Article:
In July, WILL’s Center for Competitive Federalism issued a policy report and video which focused on a September 28, 2016, EPA proposed rule that raises Sheboygan County’s nonattainment designation from “marginal” to “moderate.” The proposed reclassification rule received significant resistance from state and federal lawmakers, the business community that will be directly affected by the proposed rule, and even the Wisconsin Department of Natural Resources. Now, several Wisconsin legislators have stepped up to offer a state-based series of solutions.
The policy report, Wisconsin’s No Growth Zone: The Impact of the Clean Air Act on Sheboygan County, specifically sheds light on the ozone nonattainment designation involving Sheboygan County, the impact of such a designation on businesses in the county, the potential re-designation of other counties along the shores of Lake Michigan, and concludes by offering several immediate steps Congress can take to alleviate the onerous requirements by providing flexibility to Wisconsin to meet ozone standards.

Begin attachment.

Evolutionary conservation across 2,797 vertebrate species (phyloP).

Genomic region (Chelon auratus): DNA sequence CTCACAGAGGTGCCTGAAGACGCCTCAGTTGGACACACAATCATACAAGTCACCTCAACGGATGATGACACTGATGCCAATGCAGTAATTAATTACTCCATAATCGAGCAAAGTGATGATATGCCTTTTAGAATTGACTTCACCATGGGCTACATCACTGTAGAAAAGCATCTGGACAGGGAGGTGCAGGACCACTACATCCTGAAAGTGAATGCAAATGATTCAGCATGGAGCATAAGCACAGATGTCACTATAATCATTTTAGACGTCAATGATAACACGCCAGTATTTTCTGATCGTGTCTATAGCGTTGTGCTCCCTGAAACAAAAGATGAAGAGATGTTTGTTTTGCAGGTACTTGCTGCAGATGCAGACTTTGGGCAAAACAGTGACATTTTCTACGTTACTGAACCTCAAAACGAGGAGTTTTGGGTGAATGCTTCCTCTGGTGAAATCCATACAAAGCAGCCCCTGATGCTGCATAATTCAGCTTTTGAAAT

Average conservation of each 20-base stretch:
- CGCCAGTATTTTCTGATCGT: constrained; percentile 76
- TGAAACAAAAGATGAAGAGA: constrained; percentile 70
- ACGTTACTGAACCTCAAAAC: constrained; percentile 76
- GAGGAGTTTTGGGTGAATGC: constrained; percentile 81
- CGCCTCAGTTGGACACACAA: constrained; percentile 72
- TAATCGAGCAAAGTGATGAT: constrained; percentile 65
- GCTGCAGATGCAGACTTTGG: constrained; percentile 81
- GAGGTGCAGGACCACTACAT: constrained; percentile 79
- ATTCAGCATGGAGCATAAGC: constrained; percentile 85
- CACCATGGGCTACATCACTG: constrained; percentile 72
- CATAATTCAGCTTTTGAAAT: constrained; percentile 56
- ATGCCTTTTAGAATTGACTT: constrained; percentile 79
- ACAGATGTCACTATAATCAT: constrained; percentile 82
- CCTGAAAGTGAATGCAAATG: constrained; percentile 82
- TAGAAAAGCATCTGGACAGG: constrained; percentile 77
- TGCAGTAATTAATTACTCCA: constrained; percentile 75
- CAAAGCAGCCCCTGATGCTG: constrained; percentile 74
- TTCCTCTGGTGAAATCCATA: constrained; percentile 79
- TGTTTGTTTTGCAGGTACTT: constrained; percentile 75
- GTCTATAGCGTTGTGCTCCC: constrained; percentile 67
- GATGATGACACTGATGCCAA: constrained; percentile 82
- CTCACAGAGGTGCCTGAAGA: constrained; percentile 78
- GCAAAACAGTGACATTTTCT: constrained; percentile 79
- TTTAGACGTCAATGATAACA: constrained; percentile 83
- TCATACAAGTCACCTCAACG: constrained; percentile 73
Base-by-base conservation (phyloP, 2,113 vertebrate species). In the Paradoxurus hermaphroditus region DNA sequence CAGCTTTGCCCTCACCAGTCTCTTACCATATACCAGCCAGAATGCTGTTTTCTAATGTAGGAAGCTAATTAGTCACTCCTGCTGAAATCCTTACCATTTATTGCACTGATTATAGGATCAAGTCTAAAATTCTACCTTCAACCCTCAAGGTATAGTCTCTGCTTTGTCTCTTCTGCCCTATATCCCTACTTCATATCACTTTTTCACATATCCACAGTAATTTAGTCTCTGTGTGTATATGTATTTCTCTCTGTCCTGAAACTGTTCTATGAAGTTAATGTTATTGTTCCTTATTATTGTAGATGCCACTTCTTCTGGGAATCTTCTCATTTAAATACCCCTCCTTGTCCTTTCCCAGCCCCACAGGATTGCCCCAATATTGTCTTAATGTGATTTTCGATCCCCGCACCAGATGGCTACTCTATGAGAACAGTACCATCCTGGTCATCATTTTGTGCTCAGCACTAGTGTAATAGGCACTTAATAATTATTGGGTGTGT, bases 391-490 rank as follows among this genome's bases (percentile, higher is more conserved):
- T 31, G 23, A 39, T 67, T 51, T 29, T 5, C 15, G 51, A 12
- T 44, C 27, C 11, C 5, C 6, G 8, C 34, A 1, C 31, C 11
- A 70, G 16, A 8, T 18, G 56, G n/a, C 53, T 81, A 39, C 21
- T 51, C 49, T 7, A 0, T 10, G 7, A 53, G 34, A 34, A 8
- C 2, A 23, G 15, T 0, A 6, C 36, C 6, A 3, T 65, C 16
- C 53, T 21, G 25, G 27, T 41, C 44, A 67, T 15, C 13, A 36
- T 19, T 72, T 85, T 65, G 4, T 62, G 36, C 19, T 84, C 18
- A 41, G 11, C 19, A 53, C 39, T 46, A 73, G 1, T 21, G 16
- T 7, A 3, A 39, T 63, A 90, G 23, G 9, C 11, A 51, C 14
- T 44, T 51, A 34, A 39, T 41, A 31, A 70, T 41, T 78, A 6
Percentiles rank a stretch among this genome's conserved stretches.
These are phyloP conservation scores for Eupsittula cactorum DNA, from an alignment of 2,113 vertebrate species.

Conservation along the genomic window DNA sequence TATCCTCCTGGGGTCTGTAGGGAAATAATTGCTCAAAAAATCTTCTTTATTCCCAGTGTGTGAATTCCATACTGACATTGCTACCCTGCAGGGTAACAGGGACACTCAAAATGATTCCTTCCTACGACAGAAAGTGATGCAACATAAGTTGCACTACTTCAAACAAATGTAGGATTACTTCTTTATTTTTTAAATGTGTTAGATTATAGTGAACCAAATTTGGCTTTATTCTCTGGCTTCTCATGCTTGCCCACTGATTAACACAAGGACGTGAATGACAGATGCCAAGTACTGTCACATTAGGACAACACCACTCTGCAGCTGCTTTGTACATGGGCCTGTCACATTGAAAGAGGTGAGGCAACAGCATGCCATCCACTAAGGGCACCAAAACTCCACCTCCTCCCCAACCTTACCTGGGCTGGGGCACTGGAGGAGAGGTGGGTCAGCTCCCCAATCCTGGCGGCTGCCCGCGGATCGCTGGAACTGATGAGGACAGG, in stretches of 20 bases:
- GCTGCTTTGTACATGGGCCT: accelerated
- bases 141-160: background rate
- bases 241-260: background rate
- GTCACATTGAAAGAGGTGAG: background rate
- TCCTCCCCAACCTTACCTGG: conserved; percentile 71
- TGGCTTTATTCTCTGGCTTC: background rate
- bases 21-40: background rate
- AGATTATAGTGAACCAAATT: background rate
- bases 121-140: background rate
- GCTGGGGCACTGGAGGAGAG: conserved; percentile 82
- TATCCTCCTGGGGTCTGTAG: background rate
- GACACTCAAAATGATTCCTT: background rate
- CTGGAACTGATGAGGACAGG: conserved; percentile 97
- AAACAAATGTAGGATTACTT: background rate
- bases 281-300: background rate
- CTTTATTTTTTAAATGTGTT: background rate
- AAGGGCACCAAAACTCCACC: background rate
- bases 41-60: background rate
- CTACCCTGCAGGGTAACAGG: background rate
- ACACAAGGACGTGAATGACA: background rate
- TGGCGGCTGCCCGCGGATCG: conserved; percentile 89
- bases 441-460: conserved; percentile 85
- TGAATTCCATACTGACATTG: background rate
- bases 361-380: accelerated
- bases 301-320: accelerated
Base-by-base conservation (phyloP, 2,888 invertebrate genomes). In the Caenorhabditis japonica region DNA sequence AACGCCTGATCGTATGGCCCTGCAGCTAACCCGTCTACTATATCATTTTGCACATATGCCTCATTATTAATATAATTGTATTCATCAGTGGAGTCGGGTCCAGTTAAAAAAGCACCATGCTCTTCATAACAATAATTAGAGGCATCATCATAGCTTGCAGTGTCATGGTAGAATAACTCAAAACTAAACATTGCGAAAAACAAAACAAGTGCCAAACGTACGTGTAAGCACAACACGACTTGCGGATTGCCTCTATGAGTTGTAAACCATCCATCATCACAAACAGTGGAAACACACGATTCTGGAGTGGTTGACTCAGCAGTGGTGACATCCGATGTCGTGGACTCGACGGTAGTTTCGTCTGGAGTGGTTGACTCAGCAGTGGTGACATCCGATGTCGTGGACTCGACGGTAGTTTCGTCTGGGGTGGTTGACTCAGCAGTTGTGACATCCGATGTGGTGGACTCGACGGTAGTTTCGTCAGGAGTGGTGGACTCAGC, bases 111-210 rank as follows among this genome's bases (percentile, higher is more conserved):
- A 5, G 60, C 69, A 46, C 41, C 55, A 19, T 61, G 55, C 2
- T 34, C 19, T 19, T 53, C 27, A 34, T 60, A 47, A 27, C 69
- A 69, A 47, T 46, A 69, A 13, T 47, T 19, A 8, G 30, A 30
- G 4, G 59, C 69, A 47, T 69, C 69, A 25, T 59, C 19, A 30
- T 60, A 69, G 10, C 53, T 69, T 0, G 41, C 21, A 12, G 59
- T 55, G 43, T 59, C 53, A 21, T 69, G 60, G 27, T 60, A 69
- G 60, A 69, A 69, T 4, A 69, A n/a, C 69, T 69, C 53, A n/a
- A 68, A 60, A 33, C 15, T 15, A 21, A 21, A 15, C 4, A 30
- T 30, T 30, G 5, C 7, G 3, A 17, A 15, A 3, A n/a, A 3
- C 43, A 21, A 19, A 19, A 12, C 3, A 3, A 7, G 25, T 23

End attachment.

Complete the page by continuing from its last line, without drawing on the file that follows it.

In response, Congressman Glenn Grothman aggressively pushed for a federal solution. He immediately published an op-ed, specifically citing to the WILL report while also highlighting a joint letter he wrote to EPA with Wisconsin’s U.S. Senator Ron Johnson. Grothman similarly highlighted WILL’s work when noting passage of H.R. 806, which delays the implementation of the EPA’s ozone standards in the Clean Air Act until 2025. The bill has been referred to the Senate’s Committee on Environment and Public Works.
But maybe most encouraging has been the response from Wisconsin state legislators. WILL’s efforts were highlighted by state lawmakers following the release of its report, in particular by Rep. Jesse Kremer, R-Kewaskum. And now a group of state legislators has released several pro-growth reforms – the Air Quality & Economic Opportunity package. Upon release of the reforms, Kremer noted “now is the time to liberate our ‘No Growth’ zones” and state Sen. Duey Stroebel, R – Saukville, emphasized the reforms are “about making sure that unnecessary and burdensome red tape is eliminated so all Wisconsinites can prosper regardless of where they live.”
As analyzed in the report and illustrated in the video, the air monitor located at Kohler-Andrae State Park does not provide an accurate reflection of the air quality in Sheboygan County. Instead, it monitors the quality of air that flows northwesterly from areas like Chicago, Illinois and Gary, Indiana. The EPA relied on this monitor to designate the county “nonattainment,” a crushing label that brings with it numerous regulations. Most troubling is the fact a second monitor located northwest of downtown Sheboygan is often ignored. The data reflected by the second monitor would place the county in attainment.